Secondly, Parallels. Easy install and worked well mostly. With Windows 98 it wouldn’t find the CD drive properly (disk image or real CD) which meant it couldn’t install the extras nor additional drivers it needed to run smoothly (like for sound and networking). Ubuntu installed too, but again the extras wouldn’t install either, though it ran just fine without them for testing purposes. Perhaps XP and Vista would work better, but it’s had a couple of strikes against it. YMMV.
Thirdly, VMWare Fusion. Again easy to install and the install of the OSs seemed to work well. It did a better job on Win98 (which is useful because I need to test course CD-ROMs etc. on old browsers and OSs. A lot of our students seem to have second-hand/hand-me-down hardware) but I couldn’t for the life of me get the soundcard to work. The appropriate drivers just gave a blue screen of death on install, though the CDROM worked. Latest Ubuntu (8.10) installed like a charm, with the extras. So, if this one plays well with XP/Vista it could be the one to pick.
Lastly, VirtualBox. Installed Win98 fine but only in basic mode – no sound etc and lo-res graphics. Ubuntu fared better and installed smoothly. If all I wanted to do was run the latter for testing then maybe that would be the way to go.
Next step is to set up a Bootcamp partition with Vista and then see how the virtual machines like Fusion play with that. In a less than perfect world I’d go with that by default, but I’d like to be testing and documenting the Windows and Linux experiences for students at the same time as the Mac experience. So far Fusion looks like it might do the job best, but we’ll wait and see.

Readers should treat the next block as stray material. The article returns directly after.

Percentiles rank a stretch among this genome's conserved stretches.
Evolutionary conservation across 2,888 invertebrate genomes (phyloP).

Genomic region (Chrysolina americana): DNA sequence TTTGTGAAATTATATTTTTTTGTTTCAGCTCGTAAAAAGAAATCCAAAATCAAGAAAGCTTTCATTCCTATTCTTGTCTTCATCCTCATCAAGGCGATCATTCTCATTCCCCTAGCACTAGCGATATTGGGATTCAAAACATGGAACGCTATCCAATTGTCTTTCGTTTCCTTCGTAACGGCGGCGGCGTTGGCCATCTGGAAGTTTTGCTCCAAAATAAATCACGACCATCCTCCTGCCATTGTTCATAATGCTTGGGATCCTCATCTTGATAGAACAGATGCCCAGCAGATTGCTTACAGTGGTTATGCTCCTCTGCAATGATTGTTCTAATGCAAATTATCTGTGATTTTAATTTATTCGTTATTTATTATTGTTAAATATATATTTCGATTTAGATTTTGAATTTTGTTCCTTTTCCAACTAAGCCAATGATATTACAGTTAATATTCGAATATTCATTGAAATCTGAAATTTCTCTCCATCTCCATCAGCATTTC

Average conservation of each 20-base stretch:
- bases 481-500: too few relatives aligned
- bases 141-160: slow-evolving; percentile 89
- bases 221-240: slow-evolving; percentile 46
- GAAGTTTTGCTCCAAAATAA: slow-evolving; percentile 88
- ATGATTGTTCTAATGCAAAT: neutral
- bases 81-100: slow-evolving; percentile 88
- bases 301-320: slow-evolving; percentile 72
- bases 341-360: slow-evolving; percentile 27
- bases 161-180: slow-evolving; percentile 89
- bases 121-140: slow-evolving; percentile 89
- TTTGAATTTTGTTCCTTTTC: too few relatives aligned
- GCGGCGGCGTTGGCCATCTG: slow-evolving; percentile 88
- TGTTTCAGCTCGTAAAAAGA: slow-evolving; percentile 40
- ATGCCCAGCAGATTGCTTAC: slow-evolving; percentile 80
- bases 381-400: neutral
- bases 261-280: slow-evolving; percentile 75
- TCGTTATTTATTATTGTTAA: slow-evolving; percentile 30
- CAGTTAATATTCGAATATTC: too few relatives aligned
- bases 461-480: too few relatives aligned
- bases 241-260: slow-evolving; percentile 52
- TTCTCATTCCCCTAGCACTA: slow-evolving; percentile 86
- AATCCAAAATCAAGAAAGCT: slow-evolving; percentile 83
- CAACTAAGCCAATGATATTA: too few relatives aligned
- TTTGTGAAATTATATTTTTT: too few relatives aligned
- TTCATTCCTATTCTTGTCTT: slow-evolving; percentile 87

Both VMWare Fusion or Parallels Desktop are a similar price but which to choose? I know VMWare has the edge (perhaps) for performance, but Parallels is (perhaps) better for integration.
Has anyone had a play with the new Mac OS X friendly OpenOffice 3? I’m going to pull it down the wire but would be interested to know what other experiences people have had.
www.OpenOffice.org – The Free and Open Productivity Suite
Someone has way too much time on their hands.
Anyway, this is pretty much what I want. Smaller and more robust than a MacBook, but bigger and more capable than an iPhone, but still running Mac OS X. Desktop at work for most of the grunty work and then throw something like this in the backpack for word processing, web and email.
Full article at Run Mac OS X on an Eee PC – Wired How-To Wiki including a video of it working.
While I won’t be owning an iPhone in the near future I was interested to stumble across this Flickr app for it created by my ‘cousin-in-law’ : Mobile Flickr, coming to an iPhone near you — Sneak.
Videos of it working over at Mobile Flickr | Apple iPhone School
Being an old UNIX programmer I love the idea of assembling your own set of small, powerful applications doing one task well rather than monolithic applications that try to do too much and fail at doing everything well. I don’t use Flickr but I like the look of this small app.